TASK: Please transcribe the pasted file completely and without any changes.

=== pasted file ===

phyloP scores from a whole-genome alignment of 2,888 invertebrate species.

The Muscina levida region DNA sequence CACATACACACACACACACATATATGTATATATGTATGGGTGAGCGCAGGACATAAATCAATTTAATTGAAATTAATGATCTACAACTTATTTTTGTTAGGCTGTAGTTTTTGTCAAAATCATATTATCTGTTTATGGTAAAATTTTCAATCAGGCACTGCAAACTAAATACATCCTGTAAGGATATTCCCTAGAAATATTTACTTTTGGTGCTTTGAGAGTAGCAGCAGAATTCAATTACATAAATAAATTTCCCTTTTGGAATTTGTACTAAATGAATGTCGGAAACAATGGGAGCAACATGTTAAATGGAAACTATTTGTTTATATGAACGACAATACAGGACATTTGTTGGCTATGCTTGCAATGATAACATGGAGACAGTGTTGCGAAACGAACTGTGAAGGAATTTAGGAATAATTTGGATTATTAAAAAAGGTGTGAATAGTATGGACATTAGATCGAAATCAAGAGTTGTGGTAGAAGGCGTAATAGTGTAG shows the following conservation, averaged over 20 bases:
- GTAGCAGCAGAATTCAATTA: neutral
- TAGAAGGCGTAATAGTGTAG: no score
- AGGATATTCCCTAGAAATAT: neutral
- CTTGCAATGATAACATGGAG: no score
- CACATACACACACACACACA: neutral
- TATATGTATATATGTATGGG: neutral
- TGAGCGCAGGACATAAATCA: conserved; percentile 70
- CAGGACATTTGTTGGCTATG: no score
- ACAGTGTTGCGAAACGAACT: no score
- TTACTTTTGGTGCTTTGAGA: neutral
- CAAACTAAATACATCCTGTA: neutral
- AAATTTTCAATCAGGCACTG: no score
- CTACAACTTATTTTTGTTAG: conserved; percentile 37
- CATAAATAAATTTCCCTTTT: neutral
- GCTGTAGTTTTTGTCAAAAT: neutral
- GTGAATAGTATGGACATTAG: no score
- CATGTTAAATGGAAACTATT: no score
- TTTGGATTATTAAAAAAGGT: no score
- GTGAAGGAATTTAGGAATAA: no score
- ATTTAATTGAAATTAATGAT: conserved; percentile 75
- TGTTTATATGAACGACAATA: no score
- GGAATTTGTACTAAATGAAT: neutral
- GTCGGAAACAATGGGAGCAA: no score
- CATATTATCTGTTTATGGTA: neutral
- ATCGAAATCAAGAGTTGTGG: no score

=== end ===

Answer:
phyloP scores from a whole-genome alignment of 2,888 invertebrate species.

The Muscina levida region DNA sequence CACATACACACACACACACATATATGTATATATGTATGGGTGAGCGCAGGACATAAATCAATTTAATTGAAATTAATGATCTACAACTTATTTTTGTTAGGCTGTAGTTTTTGTCAAAATCATATTATCTGTTTATGGTAAAATTTTCAATCAGGCACTGCAAACTAAATACATCCTGTAAGGATATTCCCTAGAAATATTTACTTTTGGTGCTTTGAGAGTAGCAGCAGAATTCAATTACATAAATAAATTTCCCTTTTGGAATTTGTACTAAATGAATGTCGGAAACAATGGGAGCAACATGTTAAATGGAAACTATTTGTTTATATGAACGACAATACAGGACATTTGTTGGCTATGCTTGCAATGATAACATGGAGACAGTGTTGCGAAACGAACTGTGAAGGAATTTAGGAATAATTTGGATTATTAAAAAAGGTGTGAATAGTATGGACATTAGATCGAAATCAAGAGTTGTGGTAGAAGGCGTAATAGTGTAG shows the following conservation, averaged over 20 bases:
- GTAGCAGCAGAATTCAATTA: neutral
- TAGAAGGCGTAATAGTGTAG: no score
- AGGATATTCCCTAGAAATAT: neutral
- CTTGCAATGATAACATGGAG: no score
- CACATACACACACACACACA: neutral
- TATATGTATATATGTATGGG: neutral
- TGAGCGCAGGACATAAATCA: conserved; percentile 70
- CAGGACATTTGTTGGCTATG: no score
- ACAGTGTTGCGAAACGAACT: no score
- TTACTTTTGGTGCTTTGAGA: neutral
- CAAACTAAATACATCCTGTA: neutral
- AAATTTTCAATCAGGCACTG: no score
- CTACAACTTATTTTTGTTAG: conserved; percentile 37
- CATAAATAAATTTCCCTTTT: neutral
- GCTGTAGTTTTTGTCAAAAT: neutral
- GTGAATAGTATGGACATTAG: no score
- CATGTTAAATGGAAACTATT: no score
- TTTGGATTATTAAAAAAGGT: no score
- GTGAAGGAATTTAGGAATAA: no score
- ATTTAATTGAAATTAATGAT: conserved; percentile 75
- TGTTTATATGAACGACAATA: no score
- GGAATTTGTACTAAATGAAT: neutral
- GTCGGAAACAATGGGAGCAA: no score
- CATATTATCTGTTTATGGTA: neutral
- ATCGAAATCAAGAGTTGTGG: no score